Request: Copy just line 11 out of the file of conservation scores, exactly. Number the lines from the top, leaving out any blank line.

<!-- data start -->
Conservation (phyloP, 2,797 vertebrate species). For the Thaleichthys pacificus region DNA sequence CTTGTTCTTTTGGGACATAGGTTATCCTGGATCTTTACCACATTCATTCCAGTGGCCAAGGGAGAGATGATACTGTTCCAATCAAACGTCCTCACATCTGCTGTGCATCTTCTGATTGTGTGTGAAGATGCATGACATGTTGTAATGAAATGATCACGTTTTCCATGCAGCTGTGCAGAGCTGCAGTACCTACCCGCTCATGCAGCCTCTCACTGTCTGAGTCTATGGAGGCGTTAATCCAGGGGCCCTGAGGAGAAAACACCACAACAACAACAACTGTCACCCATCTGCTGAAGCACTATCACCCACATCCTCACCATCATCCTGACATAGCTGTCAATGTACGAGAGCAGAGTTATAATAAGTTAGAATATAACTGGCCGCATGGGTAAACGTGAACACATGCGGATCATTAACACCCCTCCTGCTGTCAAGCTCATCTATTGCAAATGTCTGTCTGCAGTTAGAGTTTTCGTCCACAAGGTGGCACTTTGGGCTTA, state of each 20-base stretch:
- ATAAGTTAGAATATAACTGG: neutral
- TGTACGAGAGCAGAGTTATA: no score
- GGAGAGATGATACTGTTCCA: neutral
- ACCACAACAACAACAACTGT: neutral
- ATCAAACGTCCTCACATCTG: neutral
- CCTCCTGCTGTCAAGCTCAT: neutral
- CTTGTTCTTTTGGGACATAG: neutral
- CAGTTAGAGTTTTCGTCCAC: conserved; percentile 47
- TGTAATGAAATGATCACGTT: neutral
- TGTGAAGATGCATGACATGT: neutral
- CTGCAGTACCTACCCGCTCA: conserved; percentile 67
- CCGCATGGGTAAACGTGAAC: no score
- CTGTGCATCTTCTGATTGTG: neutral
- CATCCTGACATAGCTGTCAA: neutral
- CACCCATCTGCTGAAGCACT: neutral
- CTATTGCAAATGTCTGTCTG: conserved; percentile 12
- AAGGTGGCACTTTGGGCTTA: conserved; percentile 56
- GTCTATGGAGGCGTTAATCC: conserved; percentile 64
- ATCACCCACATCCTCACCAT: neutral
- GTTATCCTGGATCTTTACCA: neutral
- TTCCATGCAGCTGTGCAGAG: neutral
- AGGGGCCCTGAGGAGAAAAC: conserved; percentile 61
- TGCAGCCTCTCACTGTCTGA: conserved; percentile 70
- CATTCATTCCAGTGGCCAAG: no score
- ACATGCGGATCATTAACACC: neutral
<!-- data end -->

- TGTGAAGATGCATGACATGT: neutral